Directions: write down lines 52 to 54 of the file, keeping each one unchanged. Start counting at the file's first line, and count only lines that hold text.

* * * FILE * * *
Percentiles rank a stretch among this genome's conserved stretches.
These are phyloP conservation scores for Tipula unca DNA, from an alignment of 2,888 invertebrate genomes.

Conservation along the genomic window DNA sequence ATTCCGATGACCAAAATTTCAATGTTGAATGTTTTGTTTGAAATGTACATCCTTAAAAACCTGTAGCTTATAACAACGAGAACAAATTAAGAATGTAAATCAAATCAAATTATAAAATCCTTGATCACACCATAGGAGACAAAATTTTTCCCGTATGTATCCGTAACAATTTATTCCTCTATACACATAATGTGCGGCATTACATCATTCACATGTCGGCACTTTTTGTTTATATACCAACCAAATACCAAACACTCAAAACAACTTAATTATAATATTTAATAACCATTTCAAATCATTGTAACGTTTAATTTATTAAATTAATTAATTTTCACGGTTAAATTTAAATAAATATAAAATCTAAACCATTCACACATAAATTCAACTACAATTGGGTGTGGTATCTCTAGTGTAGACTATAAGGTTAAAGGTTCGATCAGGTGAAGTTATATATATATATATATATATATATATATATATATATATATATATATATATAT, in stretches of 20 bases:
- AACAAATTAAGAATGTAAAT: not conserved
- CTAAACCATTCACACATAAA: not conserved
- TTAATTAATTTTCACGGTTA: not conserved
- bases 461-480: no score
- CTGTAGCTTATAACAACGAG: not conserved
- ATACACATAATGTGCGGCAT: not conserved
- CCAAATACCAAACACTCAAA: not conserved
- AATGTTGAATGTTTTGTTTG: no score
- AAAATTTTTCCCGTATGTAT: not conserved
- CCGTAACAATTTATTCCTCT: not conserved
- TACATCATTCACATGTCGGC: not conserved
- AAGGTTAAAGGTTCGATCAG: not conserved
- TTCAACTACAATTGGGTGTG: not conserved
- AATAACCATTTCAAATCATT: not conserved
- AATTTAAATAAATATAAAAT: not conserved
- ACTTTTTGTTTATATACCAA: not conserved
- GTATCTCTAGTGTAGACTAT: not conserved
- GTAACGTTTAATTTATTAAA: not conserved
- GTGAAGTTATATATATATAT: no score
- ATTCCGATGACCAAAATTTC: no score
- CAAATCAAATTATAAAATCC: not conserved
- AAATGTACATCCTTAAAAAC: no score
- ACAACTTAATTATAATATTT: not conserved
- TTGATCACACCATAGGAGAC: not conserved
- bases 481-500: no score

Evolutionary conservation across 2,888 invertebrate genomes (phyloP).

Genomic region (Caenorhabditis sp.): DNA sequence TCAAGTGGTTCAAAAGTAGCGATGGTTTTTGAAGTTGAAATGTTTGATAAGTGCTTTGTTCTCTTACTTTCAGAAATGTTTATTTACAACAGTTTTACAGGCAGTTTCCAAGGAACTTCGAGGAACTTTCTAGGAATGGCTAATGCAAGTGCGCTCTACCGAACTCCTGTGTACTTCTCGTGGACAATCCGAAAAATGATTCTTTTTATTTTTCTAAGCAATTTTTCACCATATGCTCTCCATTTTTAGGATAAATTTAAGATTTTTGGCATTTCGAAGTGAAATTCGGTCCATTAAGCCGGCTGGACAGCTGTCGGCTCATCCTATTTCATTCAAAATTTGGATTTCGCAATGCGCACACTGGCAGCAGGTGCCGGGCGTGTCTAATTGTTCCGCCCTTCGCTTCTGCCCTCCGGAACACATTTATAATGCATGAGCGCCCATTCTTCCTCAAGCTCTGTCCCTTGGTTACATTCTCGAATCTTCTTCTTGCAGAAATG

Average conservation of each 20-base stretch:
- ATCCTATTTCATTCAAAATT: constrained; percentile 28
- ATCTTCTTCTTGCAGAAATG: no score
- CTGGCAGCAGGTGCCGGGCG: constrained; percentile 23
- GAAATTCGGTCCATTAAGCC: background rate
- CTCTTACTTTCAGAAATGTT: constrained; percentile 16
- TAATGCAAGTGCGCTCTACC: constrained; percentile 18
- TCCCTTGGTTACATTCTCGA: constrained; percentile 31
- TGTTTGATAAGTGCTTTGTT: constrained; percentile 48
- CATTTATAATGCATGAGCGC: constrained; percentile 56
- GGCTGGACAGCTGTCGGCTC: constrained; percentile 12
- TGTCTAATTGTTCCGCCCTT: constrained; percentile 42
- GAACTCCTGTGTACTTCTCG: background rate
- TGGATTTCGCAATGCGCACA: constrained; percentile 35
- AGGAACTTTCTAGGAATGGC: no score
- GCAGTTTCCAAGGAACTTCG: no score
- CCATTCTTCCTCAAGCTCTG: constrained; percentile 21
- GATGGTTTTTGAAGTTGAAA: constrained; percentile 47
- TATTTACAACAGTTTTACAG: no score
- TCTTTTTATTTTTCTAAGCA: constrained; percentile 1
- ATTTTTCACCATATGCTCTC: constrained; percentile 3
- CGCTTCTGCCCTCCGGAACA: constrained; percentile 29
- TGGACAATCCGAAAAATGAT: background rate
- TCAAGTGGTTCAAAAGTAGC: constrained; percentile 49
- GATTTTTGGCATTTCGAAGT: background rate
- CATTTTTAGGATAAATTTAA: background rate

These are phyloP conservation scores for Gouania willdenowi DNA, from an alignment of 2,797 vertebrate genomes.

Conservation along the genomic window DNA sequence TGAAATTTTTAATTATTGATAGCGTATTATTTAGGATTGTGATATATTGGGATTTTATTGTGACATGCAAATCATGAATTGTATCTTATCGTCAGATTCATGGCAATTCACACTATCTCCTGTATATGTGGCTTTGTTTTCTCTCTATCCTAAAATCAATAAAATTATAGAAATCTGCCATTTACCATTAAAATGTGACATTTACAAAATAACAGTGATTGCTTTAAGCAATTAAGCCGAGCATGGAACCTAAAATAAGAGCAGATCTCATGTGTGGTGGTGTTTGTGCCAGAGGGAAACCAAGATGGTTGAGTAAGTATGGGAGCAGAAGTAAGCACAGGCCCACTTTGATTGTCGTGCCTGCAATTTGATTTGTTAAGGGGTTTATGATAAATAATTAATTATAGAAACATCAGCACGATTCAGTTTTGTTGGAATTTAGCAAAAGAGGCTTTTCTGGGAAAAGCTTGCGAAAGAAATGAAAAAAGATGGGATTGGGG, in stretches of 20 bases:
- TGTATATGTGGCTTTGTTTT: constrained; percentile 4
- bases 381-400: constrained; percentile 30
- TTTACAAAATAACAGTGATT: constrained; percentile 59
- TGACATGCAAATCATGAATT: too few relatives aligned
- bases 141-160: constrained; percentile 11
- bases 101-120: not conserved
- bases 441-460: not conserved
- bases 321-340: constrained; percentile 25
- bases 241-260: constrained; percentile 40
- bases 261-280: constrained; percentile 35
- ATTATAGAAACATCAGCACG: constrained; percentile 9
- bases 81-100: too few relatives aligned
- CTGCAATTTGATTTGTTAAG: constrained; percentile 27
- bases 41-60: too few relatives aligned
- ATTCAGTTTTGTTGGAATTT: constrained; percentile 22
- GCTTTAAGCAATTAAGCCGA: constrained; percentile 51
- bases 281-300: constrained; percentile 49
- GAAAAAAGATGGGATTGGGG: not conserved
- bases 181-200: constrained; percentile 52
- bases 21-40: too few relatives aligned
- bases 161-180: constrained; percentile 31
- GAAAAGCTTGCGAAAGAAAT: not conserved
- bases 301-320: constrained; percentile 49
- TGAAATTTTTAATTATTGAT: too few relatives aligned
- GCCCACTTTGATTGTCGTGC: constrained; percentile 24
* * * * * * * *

- CGCTTCTGCCCTCCGGAACA: constrained; percentile 29
- TGGACAATCCGAAAAATGAT: background rate
- TCAAGTGGTTCAAAAGTAGC: constrained; percentile 49